37. Need targets? Office buildings have tenant directories in plain sight.
  38. When newspapers are delivered to buildings in the morning, the recipient – and their title – are usually printed in the label.
  39. Engineers use the same handle on dating sites that they use on tech sites.
  40. When visiting your usual table at the coffee shop (of course, the one near a competitor), tape a “I’m hiring” sign to the back of your laptop.
  41. Never bypass a LinkedIn profile that contains only a person’s name and title because it doesn’t have enough “meat” in it – since almost everyone else will, you’ll have a leg up.
  42. A “bad” resume does not imply that the person will be an unsuccessful employee.
  43. Cyberstalking – um, sorry… “researching” the hiring manager before your intake session is a sure-fire way to get them to unleash a healthy dose of job performance reality rather than a laundry list of task or skill requirements.
  44. If your company exhibits at non-recruiting conferences, beg, grovel, or bribe your way into attending – as part of the booth crew. Duh.
  45. Overthinking causes mind pollution.
  46. Call your friends in the community every week (video calls are also fine).
  47. Buy funny tee shirts that cover the roles for which you’re sourcing and wear them to related meetups and conferences (great for assessing “sense of humor”).
  48. A/B test your messaging with the people you covet (because it doesn’t matter if other Sourcers and Recruiters like it).
  49. “attendee* list”|”participant* list”|registrants|”member* directory”|”member* list” – it’s worth the price (and listen to Tangie… It’s really okay to pay for things).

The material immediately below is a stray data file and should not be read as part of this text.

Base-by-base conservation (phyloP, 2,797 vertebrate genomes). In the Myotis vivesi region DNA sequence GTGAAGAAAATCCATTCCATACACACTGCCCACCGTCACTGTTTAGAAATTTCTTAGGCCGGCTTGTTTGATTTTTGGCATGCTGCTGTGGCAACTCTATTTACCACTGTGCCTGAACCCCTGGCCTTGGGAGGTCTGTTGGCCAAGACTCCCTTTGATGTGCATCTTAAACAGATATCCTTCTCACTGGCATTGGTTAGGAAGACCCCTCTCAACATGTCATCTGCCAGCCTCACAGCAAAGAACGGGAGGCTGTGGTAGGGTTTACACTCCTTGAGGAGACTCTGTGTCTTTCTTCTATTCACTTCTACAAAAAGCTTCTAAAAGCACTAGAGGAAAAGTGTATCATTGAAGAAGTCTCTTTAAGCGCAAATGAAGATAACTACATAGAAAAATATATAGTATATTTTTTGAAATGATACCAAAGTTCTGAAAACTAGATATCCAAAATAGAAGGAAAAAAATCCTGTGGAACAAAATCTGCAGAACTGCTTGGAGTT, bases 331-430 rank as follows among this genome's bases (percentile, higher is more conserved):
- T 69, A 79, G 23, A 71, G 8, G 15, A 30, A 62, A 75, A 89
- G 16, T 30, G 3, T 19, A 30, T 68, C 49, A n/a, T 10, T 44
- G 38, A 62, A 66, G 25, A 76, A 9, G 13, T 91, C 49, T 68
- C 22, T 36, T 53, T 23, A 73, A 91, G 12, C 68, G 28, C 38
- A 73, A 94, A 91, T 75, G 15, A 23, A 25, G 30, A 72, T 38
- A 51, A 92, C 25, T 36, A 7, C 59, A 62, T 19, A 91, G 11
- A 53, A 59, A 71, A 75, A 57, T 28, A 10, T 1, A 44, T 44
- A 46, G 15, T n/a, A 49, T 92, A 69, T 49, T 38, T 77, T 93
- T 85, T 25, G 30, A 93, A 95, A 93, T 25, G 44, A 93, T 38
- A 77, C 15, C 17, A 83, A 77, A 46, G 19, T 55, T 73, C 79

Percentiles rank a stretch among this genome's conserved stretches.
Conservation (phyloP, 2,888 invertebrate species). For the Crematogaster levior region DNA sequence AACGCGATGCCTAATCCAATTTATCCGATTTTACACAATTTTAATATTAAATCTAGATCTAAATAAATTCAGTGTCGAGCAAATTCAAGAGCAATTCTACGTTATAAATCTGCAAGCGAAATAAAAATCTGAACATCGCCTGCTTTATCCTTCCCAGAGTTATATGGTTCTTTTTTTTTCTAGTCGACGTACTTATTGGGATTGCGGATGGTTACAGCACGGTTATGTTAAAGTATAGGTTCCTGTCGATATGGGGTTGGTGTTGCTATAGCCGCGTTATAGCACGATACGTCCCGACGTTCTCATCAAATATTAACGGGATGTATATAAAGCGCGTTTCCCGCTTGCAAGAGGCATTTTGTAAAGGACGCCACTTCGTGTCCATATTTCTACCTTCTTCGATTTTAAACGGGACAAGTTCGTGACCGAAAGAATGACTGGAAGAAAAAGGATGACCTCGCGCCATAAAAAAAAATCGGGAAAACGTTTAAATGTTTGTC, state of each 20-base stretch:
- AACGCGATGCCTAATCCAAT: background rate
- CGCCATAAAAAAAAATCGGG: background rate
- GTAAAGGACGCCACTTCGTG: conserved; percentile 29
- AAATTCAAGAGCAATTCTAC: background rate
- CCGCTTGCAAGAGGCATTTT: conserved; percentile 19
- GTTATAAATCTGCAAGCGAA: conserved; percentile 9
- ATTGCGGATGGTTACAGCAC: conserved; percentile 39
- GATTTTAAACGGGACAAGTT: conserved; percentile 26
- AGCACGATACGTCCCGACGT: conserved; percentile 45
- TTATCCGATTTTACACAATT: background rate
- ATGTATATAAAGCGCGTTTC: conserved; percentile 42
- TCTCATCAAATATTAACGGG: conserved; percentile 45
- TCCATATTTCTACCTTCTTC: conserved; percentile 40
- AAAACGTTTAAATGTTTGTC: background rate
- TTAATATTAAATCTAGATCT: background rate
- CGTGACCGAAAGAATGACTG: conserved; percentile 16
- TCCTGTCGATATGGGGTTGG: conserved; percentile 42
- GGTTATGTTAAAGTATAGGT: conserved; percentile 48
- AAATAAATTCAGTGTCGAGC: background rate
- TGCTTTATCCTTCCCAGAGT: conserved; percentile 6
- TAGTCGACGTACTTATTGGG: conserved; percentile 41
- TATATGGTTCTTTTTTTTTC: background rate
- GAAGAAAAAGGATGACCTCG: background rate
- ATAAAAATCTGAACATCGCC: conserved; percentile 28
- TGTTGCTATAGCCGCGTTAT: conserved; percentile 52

50. inurl:amzn1.account KEYWORD – let’s review what’s here 😉
  51. When traveling via airplane, get to know your row mates.
  52. Hotel bars are really great places to meet your next hires.
  53. Ask members of the group where the new person will sit about the blogs they regularly read – then mine the Comments for intelligent interactions.
  54. Combine Gmail alerts with your favorite Booleans – gifts that keep on giving.
  55. No association chapters in your area? Start one.
  56. Stop complaining about your crappy systems and find hacks to make them usable.
  57. You won’t find more sources of people by simply working harder – you must ask for help.
  58. If you’re a Sourcing Leader, switch roles and put your senior person in charge for one week; the perspective is worth it.
  59. Don’t worry about being the next Glen, Glenn, Amybeth, Dean, Susanna, Jim, Jim, Maisha, Aaron, Arron, Chewy, Cyndy, Randy, Sarah, Greg, or Shannon – be the first, best, most inquisitive you.
  60. Tools don’t recruit – people do.

What lessons would you like to pass on?

This article is part of a series called Editor's Pick.